Intervertebral Disc Disease (IVDD) is a degenerative disease that can affect your dog's spinal cord and causes a range of painful mobility issues. Our Matthews NC veterinary neurologists specialize in the diagnosis and treatment of disorders of the brain, spinal cord, muscles and nerves of pets. Here we explain more about IVDD in dogs.
What is IVDD?
Intervertebral disk disease (IVDD) in dogs can also be described as a ruptured, slipped, bulging or herniated disk. This condition is most commonly seen in beagles, dachshunds, Pekingese, Shih Tzus, basset hounds, or American cocker spaniels but may occur in dogs of any breed.
What causes IVDD in dogs?
Intervertebral Disc Disease is an age-related, gradual degenerative process that affects the spinal cord of the dog over a period of time, often undetected. Even with yearly wellness exams, your vet may not detect any signs of IVDD until your dog's hardened disc or discs become ruptured and painful symptoms become evident. Something as every day as a jump up onto the sofa could damage a disc that has been weakened by IVDD, and trigger acute and painful symptoms of the disease.
IVDD occurs when the shock-absorbing discs between your dog's vertebrae gradually begin to harden until they are unable to cushion the vertebrae properly. The hardened discs will typically go on to bulge and compress the spinal cord, often damaging the dog's nerve impulses such as those that control bladder and bowel control. In other cases, a simple jump or poor landing can lead one or more of the hardened discs to burst and press into the nerves of the dog's spinal cord causing pain, possible nerve damage or even paralysis.
What are the symptoms of IVDD in dogs?
Intervertebral Disc Disease can occur in any of the discs in your dog's spine and symptoms of this condition will depend upon which part of the spine is affected, and how severe the damage is. Symptoms of IVDD may also appear suddenly or come on gradually. If your dog is displaying any of the following symptoms seek veterinary care as soon as possible. IVDD can be very painful for dogs and early treatment is essential for preventing the condition from becoming more severe or causing irreversible damage to your dog's spine.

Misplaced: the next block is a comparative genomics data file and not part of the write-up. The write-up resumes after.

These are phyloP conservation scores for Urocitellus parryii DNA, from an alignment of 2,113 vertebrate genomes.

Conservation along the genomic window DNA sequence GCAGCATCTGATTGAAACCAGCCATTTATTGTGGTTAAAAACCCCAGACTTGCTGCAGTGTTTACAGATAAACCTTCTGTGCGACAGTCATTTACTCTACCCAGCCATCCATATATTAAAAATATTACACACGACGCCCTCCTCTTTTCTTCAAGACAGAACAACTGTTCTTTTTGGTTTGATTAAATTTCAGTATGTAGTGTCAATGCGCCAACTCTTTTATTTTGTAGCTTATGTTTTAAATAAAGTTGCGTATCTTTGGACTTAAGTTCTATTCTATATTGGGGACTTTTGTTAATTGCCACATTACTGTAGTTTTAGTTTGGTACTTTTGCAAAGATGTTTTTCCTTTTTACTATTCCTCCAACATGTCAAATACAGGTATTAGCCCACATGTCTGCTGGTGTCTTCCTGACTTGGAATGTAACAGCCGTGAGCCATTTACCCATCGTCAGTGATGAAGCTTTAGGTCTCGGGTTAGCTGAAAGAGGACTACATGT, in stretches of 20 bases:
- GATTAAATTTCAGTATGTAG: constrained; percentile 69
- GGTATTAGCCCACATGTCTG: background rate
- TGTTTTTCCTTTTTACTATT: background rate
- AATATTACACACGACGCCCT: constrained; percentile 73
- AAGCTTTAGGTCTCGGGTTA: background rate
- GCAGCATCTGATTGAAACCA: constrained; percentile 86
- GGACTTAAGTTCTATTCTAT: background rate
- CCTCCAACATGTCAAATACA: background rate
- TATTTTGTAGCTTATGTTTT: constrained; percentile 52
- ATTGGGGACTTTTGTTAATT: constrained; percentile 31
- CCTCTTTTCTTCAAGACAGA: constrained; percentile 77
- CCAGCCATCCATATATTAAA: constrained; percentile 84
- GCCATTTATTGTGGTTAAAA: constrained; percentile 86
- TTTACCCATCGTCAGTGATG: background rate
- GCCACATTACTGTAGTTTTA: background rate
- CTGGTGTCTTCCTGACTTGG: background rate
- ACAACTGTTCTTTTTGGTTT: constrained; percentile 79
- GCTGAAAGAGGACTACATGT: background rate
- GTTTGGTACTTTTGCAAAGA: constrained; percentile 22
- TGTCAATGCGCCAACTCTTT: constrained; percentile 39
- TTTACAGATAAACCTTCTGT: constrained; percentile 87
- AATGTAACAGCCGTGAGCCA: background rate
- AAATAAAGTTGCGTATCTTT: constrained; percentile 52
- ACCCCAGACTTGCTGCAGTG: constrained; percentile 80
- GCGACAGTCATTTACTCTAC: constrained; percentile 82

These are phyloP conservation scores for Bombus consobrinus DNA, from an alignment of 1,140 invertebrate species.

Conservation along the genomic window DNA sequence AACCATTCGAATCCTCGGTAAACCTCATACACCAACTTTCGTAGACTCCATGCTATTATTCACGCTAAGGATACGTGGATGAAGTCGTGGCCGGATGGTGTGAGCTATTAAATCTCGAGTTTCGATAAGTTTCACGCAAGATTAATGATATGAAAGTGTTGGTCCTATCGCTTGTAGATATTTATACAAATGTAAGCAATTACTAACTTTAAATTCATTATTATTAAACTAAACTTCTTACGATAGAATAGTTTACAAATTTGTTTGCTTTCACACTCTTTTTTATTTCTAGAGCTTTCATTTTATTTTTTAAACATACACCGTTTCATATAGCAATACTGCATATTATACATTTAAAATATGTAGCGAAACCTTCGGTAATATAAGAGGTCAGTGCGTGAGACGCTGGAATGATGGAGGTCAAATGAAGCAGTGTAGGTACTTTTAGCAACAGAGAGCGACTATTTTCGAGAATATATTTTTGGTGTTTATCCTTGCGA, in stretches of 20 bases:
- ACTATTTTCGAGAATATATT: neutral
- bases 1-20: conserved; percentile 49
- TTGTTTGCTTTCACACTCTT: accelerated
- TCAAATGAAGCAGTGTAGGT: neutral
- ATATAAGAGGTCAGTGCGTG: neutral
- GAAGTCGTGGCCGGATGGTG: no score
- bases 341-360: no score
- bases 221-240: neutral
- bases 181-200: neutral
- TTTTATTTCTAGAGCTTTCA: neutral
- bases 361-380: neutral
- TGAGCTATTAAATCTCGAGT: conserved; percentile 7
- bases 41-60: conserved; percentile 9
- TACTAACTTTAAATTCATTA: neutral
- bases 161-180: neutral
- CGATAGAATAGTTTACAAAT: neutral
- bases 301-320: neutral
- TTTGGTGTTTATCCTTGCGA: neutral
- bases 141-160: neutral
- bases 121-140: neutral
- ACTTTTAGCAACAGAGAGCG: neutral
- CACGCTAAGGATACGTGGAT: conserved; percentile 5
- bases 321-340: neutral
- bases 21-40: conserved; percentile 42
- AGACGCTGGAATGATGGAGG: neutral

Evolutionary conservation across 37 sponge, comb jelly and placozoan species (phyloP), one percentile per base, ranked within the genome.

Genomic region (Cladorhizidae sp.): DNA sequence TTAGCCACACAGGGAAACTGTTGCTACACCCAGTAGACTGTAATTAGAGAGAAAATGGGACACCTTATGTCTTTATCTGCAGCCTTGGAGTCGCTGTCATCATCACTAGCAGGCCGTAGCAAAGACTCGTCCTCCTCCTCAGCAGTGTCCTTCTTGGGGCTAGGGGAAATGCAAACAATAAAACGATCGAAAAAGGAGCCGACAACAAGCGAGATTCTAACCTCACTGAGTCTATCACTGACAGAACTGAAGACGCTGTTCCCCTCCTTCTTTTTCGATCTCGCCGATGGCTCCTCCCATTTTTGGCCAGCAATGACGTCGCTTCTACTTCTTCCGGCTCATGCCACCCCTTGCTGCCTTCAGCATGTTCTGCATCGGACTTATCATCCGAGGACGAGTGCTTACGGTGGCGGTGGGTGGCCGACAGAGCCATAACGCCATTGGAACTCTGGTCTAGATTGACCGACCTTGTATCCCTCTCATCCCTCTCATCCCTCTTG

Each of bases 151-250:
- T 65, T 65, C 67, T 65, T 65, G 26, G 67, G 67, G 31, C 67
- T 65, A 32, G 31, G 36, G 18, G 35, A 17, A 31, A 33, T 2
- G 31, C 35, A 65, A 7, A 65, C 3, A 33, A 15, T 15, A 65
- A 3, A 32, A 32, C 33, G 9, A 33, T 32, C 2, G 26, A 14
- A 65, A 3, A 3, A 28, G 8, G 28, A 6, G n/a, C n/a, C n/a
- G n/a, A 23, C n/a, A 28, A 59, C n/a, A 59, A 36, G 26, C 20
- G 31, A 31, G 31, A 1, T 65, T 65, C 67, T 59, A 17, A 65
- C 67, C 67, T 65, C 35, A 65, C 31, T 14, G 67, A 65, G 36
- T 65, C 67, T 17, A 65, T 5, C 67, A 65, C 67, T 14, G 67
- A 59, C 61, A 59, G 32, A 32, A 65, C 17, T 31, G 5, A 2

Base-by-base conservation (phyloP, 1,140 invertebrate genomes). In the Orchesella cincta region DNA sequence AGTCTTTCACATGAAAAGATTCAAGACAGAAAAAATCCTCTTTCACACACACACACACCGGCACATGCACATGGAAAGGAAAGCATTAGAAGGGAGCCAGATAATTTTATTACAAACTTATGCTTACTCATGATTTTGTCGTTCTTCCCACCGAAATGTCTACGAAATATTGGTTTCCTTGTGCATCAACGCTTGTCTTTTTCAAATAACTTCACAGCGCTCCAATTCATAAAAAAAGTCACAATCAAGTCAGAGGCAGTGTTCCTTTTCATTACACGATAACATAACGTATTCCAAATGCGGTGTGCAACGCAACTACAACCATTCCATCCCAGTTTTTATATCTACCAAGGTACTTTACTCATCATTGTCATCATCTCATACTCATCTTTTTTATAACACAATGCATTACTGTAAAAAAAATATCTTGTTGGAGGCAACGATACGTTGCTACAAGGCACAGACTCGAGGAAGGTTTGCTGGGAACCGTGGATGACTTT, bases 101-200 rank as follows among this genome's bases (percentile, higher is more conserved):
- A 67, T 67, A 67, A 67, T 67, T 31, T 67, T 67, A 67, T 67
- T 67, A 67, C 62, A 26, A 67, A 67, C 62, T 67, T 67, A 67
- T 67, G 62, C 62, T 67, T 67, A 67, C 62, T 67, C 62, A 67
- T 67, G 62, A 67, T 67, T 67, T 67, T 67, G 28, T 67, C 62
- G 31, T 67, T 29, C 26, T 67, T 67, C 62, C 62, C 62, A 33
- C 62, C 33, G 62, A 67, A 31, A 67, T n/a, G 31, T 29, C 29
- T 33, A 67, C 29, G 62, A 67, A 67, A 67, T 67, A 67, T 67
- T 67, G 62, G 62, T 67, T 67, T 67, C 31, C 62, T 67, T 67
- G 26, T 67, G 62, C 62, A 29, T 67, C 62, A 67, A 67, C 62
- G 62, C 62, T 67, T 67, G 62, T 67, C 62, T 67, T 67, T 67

Symptoms of Neck Intervertebral Disc Disease (Cervical IVDD)
Cervical IVDD occurs in the discs of the dog's neck. If you may notice one or more of the following symptoms, which can affect the whole body and range from mild to very severe contact your vet for immediate advice, or visit your closest animal emergency hospital for veterinary care:
- Head held low
- Arching back
- Shivering or crying
- Reluctance to move
- Unsteadiness in all 4 legs
- Inability to walk normally
- Knuckling of all 4 paws
- Inability to support own weight
- Inability to stand
- Inability to feel all 4 feet and legs
Symptoms of Back Intervertebral Disc Disease (Thoracolumbar IVDD)
Dogs with Thoracolumbar IVDD have a damaged disc causing issues in their back region and may display one or more of the following symptoms. Symptoms of Thoracolumbar IVDD mainly affect the mid to back portion of the dog's body and can range from mild to very severe: